Rave audience member review of Poppea!

 

 

 

 

 

 

 

 

 

 

VOICE OF THE PEOPLE – August 8, 2018

High note for Halifax

WIMBY! (Wow, in my backyard!)

This spring, I attended nine operas in prestigious, and often expensive, opera houses in Zurich, Munich, Milan, Turin and Piacenza, but none gave me more pleasure than The Coronation of Poppea that I saw recently at the Dalhousie Arts Centre.

The singing and acting were at a consistently very high level, the string and organ/harpsichord accompaniment was always supportive but never overpowering, the costumes colourful and imaginative, and the complex plot easy to follow thanks to subtitles that included the name of the character whose words were being translated. I don’t think that many Haligonians realize what a musical and theatrical treasure they have in town until Aug. 12. Otherwise, there would have been no empty seats.

The Halifax Summer Opera Festival brings together young singers from all over North America and beyond to put on four performances of each of three operas. In addition to the aforementioned, this year includes Don Giovanni and Britten’s A Midsummer Night’s Dream. Each opera has two casts, so it is very interesting to see how a second cast tweaks the performance.

Judging by the excellent singing I heard at introductory presentations at the Halifax Central Library a couple of weeks ago, I have every confidence that Don Giovanni and A Midsummer Night’s Dream will be as enjoyable as was The Coronation of Poppea.

David Mercer, Halifax

See original at Chronicle-Herald website

Operation: Opera by Moira Donovan of The Coast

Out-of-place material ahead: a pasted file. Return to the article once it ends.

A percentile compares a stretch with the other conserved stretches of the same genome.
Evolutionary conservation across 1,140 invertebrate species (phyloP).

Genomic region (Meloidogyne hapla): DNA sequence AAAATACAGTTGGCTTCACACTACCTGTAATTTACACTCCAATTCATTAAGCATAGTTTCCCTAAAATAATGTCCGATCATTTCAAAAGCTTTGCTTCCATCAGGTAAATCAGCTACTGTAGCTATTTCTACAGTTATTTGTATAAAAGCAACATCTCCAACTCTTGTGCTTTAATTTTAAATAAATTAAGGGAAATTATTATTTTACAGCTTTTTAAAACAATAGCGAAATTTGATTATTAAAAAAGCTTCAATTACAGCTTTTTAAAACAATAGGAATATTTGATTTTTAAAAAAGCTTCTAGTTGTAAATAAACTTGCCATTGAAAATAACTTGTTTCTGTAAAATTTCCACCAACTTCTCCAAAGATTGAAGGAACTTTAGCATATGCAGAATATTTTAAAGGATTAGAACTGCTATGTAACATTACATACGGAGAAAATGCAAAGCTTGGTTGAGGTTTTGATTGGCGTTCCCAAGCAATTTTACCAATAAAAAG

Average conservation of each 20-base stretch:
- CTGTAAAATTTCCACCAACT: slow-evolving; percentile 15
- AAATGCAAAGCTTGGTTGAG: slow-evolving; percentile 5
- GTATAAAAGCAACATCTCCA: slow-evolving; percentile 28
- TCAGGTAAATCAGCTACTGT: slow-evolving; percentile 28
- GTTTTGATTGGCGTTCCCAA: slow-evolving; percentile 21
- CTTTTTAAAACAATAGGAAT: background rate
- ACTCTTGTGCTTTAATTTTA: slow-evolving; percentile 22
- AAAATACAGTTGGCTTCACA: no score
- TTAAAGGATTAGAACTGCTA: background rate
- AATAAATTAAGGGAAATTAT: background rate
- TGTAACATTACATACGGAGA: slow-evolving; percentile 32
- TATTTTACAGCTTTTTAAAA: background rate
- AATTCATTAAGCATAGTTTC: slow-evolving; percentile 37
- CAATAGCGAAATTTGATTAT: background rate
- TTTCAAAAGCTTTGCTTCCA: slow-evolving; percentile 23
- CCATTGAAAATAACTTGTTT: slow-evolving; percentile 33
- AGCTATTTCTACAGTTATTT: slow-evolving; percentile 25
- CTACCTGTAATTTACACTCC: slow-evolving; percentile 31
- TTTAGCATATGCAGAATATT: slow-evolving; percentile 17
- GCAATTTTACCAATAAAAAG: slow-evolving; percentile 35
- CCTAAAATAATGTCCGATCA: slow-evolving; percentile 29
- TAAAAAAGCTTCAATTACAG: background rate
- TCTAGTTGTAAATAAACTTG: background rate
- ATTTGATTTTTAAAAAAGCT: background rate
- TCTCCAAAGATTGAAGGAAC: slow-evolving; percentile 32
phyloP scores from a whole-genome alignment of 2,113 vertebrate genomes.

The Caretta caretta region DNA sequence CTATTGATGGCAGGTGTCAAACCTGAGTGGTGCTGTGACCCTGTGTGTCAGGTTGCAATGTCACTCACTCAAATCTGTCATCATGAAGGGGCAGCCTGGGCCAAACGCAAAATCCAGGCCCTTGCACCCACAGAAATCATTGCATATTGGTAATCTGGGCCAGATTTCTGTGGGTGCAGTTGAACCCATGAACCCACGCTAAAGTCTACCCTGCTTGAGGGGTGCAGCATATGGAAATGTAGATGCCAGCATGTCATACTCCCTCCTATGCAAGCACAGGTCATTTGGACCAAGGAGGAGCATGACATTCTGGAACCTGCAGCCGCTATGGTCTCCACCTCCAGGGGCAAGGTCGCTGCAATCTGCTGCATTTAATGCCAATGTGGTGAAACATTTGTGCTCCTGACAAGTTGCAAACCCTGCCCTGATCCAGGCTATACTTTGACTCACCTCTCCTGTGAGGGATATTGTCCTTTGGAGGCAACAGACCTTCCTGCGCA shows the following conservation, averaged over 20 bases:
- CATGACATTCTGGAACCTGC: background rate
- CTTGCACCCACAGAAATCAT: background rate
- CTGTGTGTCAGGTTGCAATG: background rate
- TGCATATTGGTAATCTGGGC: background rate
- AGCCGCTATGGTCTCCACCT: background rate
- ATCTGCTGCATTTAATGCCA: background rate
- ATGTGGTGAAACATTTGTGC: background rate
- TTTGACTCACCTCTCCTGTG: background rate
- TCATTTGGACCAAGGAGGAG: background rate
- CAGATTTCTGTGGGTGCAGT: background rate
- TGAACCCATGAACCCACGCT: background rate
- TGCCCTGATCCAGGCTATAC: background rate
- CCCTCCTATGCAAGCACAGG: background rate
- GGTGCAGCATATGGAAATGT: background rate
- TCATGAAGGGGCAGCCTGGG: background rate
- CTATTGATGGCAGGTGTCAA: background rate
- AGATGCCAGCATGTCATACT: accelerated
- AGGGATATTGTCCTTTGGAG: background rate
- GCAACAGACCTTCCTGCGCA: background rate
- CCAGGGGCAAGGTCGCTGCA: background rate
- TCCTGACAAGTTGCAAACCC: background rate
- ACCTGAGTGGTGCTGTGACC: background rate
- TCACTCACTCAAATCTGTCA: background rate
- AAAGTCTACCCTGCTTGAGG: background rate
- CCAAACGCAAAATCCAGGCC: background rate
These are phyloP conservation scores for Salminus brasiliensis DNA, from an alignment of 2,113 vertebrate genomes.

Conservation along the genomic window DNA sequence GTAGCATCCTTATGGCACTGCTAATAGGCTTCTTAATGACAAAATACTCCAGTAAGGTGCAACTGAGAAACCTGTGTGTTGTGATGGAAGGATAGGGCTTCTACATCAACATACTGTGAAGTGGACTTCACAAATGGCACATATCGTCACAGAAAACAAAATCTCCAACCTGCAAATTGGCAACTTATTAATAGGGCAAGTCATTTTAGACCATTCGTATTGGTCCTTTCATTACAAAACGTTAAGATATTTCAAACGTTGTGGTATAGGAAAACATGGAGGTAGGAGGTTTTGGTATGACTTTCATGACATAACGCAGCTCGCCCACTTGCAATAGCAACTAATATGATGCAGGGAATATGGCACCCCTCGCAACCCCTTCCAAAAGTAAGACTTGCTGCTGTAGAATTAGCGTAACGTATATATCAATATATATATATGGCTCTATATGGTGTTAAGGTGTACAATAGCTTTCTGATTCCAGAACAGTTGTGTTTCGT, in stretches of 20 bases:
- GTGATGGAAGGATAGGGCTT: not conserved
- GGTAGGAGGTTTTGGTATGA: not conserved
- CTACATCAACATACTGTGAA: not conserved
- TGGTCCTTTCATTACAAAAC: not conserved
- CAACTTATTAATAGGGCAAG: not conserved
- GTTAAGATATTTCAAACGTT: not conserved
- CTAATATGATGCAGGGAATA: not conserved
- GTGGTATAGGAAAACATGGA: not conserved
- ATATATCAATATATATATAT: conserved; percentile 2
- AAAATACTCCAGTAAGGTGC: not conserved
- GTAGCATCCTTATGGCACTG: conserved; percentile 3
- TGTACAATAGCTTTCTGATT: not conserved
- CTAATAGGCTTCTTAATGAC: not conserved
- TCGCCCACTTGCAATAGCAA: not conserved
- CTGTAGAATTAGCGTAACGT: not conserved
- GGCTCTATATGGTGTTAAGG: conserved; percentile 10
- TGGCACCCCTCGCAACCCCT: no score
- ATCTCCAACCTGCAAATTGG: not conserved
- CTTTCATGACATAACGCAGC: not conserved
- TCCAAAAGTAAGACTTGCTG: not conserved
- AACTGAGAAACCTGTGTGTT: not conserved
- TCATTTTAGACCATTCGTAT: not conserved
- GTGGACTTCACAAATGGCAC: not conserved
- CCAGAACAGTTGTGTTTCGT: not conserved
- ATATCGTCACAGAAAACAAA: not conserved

This weekend at the Sir James Dunn Theatre, experience the big sounds of opera classics, without all of the stereotypes

These days, while the rest of campus is shrouded in mid-summer silence, the theatres and subterranean corridors of the Dalhousie Arts Centre are a hive of activity.

In mid-July, 70 young musicians and directors from across Canada descended on Halifax for the Halifax Summer Opera Workshop, a four-week program that culminates in a week-and-a-half of performances ending August 12: Carmen, A Midsummer Night’s Dream and four one-act operas. For Dr. Anthony Radford, director of the workshop’s production of Carmen—which debuted in 1875 as a flop, yet went on the become one of the most frequently performed examples of the genre—the workshop is a window onto the art form, showcasing some of its best-beloved pieces while hinting at its future.

“For the audience, they get to see what’s going on in the world of opera today” Radford says. “That’s kind of a cool thing—that you don’t need to go to the big cities to see that.”

The workshop cultivates an accessible approach, providing an opportunity for seasoned devotees and neophytes alike to experience opera in an intimate setting. Nina Scott-Stoddart, program director, believes that the scaled-down quality of the workshop is more than a function of its relatively small size; it’s also a particular way to engage with the art form. “I think there’s something about it when you strip all of the big opera stereotypes away—big people in front of big sets, the orchestra—it’s so much more immediate” she says. “You get right to the emotional heart of the piece.”

Although popular conception often understands opera as an archaic medium, participants emphasize that it’s important not to underestimate the energy and creativity that youth can bring, especially in a program where most of the performers are under 25.